May Gray was in full force the morning I dragged myself out of bed on a Saturday to play golf at Riverwalk GC in San Diego. Since moving to California from Cleveland, I’d become a fair-weather golfer and swore I would never again play in less-than-perfect conditions. Although on this particular morning, I already committed to playing in an all-women’s golf outing — my first ever that didn’t involve Golfstat or college coaches. Grumbling about the dismal weather I rolled out of bed, loaded up my car and headed to the course.
As a lifelong competitive golfer and millennial too frugal to spend money on golf, I was jaded by the game and skeptical about anyone who wanted to learn it “for fun.” Despite my golf funk, I was curious to meet the women attending the outing. They traveled from all over the U.S. to spend an entire weekend playing golf with total strangers. I was also eager to meet the organizers, Tisha Alyn Abrea and Nikki Bondura, founders of a new organization called Women With Drive. The two just-out-of-college women were passionate about golf and have visions to grow the game among young working women.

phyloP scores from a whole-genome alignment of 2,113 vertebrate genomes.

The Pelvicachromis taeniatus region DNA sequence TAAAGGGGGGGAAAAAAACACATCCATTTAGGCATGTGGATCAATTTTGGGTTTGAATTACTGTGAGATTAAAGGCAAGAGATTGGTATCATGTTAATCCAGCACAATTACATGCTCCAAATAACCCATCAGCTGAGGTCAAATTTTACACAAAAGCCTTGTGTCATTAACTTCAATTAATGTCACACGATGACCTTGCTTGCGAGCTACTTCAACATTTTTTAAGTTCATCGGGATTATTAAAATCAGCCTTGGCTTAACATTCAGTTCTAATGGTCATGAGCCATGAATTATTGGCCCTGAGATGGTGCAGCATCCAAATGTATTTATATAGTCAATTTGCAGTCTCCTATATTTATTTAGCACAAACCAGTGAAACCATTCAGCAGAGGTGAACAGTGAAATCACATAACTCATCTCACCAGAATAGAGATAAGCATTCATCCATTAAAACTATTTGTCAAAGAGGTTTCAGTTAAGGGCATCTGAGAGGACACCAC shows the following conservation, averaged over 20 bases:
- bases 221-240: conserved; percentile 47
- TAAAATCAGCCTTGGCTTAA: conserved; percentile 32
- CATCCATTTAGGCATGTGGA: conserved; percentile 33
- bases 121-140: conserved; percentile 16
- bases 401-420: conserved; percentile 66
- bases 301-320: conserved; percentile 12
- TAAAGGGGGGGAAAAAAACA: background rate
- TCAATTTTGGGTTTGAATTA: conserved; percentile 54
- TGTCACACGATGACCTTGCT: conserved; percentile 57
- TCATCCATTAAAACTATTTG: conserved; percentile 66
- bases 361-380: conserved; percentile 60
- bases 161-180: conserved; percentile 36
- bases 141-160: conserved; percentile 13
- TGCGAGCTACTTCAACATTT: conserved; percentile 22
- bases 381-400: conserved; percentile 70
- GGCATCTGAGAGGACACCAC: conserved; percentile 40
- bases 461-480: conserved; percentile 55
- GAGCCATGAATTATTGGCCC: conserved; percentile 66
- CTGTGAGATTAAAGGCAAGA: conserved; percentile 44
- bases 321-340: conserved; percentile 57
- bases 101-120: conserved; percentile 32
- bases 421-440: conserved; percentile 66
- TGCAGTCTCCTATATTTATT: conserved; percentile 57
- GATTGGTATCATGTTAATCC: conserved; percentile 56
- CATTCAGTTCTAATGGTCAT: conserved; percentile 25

On the driving range, 40 women began to gather and it was a sight to behold—an explosion of colorful golf skirts, ball caps and leggings. One woman sported knee-high socks and a purple skort, complete with blond pig tails under her baseball cap. Another woman popped a champagne bottle and began handing out red solo cups. “Cheers ladies,” she shouted while lifting her cup in the air. A few others joined suit and tapped their cups together while hooting and shouting. My first thought was: out with the old boys’ club, and in with the new girls’ club. Suddenly I was giddy. Who were these people?